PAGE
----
Hurricanes: Earth's Meteorological Monsters
The U.S. Weather Service has been documenting tropical cyclones in the Atlantic Ocean for over 150 years. Recently, the hurricane season of 2005 broke several records, making it the most extreme season since record keeping began: 2005 had the most hurricanes in one season (15), the most category 5 hurricanes (4), the most intense Atlantic hurricane ever recorded (Wilma), and the first recorded European landfall of an Atlantic cyclone (Vince).
The movie you are going to watch was prepared by NASA's Scientific Visualization Studio. It shows all of the named storms from the 2005 Atlantic hurricane season. The movie includes a combination of three different types of data collected by NOAA and NASA satellites: it shows landforms, sea surface temperatures, and infrared imagery of clouds, from June 1, 2005 through January 10, 2006. Overlays showing storm paths and names have also been added to the video.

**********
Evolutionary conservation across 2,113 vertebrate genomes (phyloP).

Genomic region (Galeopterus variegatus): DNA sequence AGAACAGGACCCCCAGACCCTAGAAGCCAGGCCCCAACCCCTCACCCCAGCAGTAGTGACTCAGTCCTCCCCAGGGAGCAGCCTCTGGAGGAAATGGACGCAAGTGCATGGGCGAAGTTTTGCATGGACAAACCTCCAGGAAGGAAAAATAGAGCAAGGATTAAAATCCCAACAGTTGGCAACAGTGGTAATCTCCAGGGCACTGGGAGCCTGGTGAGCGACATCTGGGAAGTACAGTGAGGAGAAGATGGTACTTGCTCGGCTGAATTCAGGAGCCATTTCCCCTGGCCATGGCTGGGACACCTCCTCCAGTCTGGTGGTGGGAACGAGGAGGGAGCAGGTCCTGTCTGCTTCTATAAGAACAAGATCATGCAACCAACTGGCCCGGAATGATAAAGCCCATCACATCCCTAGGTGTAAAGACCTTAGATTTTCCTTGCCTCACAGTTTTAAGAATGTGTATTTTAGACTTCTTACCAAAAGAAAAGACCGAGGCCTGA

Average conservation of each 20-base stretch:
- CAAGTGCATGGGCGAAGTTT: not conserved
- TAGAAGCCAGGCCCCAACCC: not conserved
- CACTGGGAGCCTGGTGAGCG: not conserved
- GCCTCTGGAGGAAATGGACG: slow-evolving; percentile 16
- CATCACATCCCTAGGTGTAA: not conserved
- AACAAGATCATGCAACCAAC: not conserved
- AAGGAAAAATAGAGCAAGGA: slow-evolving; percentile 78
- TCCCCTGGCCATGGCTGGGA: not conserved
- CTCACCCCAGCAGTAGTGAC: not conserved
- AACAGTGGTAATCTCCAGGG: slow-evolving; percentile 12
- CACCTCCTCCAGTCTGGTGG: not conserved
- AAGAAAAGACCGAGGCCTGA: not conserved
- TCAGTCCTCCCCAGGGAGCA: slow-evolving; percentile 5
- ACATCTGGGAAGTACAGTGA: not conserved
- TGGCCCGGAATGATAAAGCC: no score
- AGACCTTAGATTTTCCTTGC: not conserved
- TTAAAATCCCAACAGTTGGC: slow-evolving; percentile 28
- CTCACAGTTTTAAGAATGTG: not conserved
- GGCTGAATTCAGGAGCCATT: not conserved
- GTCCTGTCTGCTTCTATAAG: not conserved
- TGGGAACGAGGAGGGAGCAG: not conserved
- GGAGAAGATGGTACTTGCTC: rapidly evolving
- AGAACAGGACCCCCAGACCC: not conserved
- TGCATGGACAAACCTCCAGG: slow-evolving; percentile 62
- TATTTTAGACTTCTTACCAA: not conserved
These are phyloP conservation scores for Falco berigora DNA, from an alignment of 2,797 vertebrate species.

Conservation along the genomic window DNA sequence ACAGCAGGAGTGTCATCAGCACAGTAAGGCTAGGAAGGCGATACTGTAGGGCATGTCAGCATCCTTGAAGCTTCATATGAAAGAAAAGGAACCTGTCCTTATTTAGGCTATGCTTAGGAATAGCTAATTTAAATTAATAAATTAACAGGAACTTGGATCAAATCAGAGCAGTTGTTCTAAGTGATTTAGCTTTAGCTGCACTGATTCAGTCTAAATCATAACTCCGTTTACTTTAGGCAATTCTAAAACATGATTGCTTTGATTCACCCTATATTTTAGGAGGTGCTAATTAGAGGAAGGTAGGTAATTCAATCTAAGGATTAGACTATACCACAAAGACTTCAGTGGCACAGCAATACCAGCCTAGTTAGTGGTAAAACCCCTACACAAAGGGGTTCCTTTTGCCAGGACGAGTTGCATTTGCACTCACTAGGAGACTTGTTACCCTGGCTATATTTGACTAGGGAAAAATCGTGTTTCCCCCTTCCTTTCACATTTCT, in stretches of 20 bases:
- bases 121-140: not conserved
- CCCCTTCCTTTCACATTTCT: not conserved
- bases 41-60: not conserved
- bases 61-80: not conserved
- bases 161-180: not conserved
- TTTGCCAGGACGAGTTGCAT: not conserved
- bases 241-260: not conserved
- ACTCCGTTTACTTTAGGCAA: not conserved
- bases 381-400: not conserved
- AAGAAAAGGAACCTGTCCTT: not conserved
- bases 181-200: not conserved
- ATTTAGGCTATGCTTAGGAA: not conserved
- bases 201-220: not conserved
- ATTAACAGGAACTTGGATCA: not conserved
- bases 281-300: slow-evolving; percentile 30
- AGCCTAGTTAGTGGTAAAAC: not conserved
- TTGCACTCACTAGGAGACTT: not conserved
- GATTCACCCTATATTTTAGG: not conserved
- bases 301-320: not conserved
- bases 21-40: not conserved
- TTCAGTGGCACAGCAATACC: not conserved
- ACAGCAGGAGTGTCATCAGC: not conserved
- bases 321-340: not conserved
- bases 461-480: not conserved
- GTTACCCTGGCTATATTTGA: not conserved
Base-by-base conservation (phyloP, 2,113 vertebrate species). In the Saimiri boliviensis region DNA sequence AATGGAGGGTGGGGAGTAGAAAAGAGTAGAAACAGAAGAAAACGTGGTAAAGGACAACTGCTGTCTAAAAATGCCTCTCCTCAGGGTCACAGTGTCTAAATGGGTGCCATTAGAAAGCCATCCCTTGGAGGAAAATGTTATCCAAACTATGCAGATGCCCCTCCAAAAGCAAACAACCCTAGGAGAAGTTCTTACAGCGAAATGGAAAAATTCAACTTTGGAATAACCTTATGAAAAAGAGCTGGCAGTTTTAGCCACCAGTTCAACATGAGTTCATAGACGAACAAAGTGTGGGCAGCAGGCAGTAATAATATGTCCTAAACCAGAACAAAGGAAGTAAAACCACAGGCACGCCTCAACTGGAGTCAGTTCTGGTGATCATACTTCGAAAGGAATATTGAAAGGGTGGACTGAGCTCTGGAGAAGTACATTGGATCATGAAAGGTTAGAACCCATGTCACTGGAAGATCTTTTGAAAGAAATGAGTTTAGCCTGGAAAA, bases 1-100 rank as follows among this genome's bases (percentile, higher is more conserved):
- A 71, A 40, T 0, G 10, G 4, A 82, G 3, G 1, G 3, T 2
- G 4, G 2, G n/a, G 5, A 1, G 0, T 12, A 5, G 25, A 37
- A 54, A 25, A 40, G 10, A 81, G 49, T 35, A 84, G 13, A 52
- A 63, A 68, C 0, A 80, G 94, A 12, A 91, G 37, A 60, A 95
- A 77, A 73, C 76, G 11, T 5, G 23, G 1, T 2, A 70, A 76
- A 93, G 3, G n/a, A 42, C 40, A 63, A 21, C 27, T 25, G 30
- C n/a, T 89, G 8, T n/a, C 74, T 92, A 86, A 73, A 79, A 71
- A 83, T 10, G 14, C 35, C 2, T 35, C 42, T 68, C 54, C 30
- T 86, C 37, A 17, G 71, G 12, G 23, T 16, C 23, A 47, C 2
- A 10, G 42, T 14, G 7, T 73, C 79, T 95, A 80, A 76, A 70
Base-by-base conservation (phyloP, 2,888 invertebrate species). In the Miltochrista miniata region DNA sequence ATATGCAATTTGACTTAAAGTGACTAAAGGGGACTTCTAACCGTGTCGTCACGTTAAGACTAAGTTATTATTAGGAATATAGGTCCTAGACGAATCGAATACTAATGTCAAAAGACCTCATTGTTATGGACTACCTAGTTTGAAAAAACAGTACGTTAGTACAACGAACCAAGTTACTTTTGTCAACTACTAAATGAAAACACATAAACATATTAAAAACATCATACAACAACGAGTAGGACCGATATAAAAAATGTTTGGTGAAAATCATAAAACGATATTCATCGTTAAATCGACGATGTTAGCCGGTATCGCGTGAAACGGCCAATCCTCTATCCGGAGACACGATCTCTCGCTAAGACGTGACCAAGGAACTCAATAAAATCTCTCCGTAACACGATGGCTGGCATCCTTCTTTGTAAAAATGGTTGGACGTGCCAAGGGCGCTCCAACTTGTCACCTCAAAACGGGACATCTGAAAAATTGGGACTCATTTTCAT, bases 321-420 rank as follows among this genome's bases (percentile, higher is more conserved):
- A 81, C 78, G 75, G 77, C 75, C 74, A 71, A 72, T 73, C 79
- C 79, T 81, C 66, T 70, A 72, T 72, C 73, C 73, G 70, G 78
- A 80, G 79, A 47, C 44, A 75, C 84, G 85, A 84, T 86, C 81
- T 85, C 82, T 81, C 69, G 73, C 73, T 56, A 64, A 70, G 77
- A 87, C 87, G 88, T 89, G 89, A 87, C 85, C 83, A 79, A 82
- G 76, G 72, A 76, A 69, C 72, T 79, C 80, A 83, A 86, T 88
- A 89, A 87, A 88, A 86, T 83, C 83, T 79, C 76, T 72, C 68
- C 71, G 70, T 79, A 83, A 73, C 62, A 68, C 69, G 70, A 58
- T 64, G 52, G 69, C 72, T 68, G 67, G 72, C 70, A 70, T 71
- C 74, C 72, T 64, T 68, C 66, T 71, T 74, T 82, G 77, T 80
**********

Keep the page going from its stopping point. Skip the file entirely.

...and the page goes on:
You may also want to consult the 2005 storm information sheet (Acrobat (PDF) 44kB Dec28 07) for a list of the storms, their dates, and their maximum intensities.
Keeping Track of What You LearnThroughout these labs, you will find two kinds of questions.
- Checking In questions are intended to keep you engaged and focused on key concepts and to allow you to periodically check if the material is making sense. These questions are often accompanied by hints or answers to let you know if you are on the right track.
- Stop and Think questions are intended to help your teacher assess your understanding of the key concepts and skills you should be learning from the lab activities and readings.